Basilica of Santa Maria Maggiore

The Basilica of Santa Maria Maggiore is one of Rome’s four papal basilicas, the basilicas of highest rank in the hierarchy of religious buildings, which enjoy special privileges and host within them the papal throne. Built in the mid-fifth century by Pope Sixtus III, it was consecrated to the Virgin Mary. The sources relate that it was built above an earlier place of worship, the Liberian Basilica, built by Pope Liberius in the mid-fourth century in response to a specific request from Our Lady. She appeared to him in a dream and ordered him to dedicate a church at the place that she herself would indicate: the next morning, 5 August, a miraculous snowfall whitened the hill on which Pope Liberius immediately started work. Though the structures belonging to this early church have not yet been found, every year a striking celebration commemorates the miracle of “Our Lady of the Snow”. The basilica built by Pope Sixtus III, with three halls, was decorated with beautiful mosaics depicting scenes from the Old Testament, partially preserved in the central nave and the triumphal arch in front of the apse. The choice of episodes reflects a desire to affirm the divinity of Christ incarnate in the Virgin stated by the Council of Ephesus, which had recently ended. The style is an example of that “visual theology” that aimed to narrate stories and concepts of the faith through images.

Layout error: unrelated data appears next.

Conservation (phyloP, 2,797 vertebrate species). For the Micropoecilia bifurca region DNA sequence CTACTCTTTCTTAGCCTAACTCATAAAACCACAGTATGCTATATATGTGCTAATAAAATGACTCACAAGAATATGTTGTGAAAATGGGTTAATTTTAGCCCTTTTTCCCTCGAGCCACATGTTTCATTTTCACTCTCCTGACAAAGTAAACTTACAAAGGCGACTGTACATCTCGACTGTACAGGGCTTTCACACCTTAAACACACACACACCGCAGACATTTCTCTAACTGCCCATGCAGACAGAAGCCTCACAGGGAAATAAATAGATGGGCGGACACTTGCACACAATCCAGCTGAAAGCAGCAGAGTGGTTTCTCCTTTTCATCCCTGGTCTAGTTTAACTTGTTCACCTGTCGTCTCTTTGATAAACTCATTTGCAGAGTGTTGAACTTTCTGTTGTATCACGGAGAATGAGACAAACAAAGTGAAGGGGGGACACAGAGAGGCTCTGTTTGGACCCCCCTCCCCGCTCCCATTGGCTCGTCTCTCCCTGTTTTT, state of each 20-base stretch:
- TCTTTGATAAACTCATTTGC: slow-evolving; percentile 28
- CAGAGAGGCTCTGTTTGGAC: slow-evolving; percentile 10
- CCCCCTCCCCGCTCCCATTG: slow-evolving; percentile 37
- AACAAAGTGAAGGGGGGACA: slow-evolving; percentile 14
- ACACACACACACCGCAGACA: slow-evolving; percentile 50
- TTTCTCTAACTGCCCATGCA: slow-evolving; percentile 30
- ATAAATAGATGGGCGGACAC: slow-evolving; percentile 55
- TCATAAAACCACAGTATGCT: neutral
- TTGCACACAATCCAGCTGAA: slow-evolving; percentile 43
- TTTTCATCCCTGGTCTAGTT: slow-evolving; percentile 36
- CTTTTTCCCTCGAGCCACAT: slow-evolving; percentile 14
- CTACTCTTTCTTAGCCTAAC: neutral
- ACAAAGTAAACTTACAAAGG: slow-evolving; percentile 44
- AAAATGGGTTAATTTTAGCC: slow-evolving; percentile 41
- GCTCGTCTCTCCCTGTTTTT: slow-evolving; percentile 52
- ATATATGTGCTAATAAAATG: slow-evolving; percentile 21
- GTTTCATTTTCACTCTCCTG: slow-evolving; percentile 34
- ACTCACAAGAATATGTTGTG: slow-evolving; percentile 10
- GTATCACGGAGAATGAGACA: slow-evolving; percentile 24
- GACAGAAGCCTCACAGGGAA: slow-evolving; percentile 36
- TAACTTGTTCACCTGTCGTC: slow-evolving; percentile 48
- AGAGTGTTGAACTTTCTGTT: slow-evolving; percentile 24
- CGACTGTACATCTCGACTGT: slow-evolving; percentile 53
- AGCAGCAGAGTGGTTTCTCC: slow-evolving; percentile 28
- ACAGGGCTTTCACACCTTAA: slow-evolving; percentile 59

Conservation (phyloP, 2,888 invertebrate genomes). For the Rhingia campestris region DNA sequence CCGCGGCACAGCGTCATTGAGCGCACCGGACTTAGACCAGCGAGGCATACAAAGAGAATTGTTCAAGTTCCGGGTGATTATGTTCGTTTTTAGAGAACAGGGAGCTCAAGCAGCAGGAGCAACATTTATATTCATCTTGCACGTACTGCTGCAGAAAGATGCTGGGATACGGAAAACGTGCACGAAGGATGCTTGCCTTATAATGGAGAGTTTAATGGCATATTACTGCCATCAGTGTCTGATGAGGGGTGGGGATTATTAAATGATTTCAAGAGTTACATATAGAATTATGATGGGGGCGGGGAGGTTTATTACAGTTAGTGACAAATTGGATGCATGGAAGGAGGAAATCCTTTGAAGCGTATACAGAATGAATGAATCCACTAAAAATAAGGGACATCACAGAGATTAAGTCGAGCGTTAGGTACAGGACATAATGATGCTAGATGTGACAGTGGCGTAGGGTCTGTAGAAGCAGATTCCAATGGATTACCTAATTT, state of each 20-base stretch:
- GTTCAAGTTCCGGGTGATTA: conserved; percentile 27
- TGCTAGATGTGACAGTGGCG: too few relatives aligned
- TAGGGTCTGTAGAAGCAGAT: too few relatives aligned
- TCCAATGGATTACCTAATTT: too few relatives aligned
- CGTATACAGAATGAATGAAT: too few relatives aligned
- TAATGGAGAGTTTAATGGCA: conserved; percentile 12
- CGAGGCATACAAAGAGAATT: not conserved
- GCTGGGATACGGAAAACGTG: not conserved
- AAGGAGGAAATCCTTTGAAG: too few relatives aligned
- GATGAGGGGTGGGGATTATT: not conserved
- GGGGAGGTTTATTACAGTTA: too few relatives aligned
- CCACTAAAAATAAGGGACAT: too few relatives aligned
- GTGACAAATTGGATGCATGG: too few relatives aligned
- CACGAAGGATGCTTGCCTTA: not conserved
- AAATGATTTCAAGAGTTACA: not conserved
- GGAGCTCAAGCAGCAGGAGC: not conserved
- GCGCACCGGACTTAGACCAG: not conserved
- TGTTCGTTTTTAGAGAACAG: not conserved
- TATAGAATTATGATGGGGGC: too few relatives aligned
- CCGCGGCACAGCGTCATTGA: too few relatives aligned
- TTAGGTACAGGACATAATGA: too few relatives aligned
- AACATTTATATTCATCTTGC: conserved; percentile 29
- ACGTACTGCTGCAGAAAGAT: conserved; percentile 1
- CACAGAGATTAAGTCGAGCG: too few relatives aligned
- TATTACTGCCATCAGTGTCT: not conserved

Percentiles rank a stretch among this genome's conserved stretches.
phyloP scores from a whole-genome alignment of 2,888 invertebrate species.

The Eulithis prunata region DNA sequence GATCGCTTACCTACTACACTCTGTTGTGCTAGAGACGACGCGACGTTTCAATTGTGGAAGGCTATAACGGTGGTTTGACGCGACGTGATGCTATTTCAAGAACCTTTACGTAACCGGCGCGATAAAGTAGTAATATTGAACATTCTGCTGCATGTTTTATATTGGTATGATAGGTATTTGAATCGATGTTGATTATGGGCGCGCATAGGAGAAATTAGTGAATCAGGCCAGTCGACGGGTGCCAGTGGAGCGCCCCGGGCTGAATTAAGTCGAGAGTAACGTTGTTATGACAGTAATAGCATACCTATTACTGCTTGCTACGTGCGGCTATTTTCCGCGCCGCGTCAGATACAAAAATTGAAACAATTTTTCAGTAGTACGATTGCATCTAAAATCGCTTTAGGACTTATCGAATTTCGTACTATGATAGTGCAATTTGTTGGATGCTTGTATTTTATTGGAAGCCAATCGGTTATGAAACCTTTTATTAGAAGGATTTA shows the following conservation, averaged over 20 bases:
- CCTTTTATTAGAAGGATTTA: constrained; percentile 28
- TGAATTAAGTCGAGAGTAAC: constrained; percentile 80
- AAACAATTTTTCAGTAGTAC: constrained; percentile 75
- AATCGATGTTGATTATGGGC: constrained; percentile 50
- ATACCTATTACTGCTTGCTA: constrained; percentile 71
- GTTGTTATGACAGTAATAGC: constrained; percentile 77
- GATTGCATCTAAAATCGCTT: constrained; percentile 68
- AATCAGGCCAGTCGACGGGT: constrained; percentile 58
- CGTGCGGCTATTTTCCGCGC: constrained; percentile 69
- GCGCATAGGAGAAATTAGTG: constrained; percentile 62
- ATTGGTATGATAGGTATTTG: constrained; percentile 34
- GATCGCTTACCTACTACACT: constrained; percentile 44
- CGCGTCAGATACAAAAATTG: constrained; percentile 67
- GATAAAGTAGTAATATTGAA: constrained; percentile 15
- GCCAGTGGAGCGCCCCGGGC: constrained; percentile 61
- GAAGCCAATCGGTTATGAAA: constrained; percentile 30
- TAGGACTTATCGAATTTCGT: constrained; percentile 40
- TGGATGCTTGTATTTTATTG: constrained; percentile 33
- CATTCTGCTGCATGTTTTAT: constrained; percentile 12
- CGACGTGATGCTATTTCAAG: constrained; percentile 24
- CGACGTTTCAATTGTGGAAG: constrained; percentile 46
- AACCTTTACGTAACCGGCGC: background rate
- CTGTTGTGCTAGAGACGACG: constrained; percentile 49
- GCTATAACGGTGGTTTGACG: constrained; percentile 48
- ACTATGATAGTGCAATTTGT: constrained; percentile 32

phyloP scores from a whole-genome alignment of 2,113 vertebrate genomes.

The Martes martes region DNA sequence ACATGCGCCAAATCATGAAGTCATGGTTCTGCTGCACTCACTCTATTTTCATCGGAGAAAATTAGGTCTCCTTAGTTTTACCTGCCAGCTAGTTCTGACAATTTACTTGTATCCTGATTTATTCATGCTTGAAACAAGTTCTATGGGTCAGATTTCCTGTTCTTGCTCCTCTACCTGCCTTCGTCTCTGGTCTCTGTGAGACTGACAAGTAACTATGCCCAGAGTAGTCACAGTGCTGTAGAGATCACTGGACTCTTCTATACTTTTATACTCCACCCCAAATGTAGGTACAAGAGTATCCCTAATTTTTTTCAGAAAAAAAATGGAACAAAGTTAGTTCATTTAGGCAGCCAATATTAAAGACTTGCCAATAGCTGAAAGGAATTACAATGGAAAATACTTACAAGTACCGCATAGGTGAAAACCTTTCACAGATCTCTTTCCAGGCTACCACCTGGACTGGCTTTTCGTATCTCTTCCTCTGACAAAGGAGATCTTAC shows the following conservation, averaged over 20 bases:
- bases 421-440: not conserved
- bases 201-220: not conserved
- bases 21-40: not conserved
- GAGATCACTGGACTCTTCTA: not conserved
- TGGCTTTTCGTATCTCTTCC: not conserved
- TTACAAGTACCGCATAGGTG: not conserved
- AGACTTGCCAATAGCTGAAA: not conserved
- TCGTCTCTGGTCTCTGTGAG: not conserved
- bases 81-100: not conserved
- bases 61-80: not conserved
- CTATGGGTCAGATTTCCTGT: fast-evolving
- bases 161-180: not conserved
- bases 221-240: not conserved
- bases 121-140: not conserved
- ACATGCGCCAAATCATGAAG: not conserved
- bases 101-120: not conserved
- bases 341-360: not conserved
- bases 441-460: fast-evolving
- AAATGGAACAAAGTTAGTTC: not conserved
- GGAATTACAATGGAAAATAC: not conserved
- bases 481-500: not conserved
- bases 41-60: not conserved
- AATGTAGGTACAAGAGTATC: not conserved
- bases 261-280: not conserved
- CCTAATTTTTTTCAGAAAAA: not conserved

The Basilica that we see today is the result of centuries of alterations and reconstructions, creating a genuine treasure trove of valuable art works, executed over the centuries by the most talented artists of each period. Dating back to the mid-twelfth century are the precious Cosmatesque floors, which we now see in Fuga’s eighteenth-century renovation; the decoration of the apse is the late thirteenth-century work of the Franciscan friar Jacopo Torriti who replaced that of the fifth century. The famous Giuliano da Sangallo was responsible for the magnificent coffered ceiling in gilded wood, executed on the orders of Pope Alexander VI Borgia in 1450. Over time, numerous chapels were added to the main body of the church; among them, we should remember the Sistine Chapel commissioned by Pope Sixtus V as the site of his own tomb and that of his family members. Sixtus V, the true architect of the urban transformation of Rome and the Esquiline in the sixteenth century, commissioned its construction from the famous Domenico Fontana, who made widespread use of marbles from ancient Roman monuments in the decorations. The current appearance of the façade, characterized by a large portico surmounted by the loggia for blessings, was designed by Ferdinando Fuga, responsible in the middle years of the eighteenth century for the last major architectural projects carried out on the Basilica. Some fragments belonging to the older phases of the basilica’s decoration destroyed as a result of subsequent renovations, including parts of the Chapel of the Nativity built by Arnolfo di Cambio in the fourteenth century, have been patiently collected in the Basilica Museum, opened in 2001.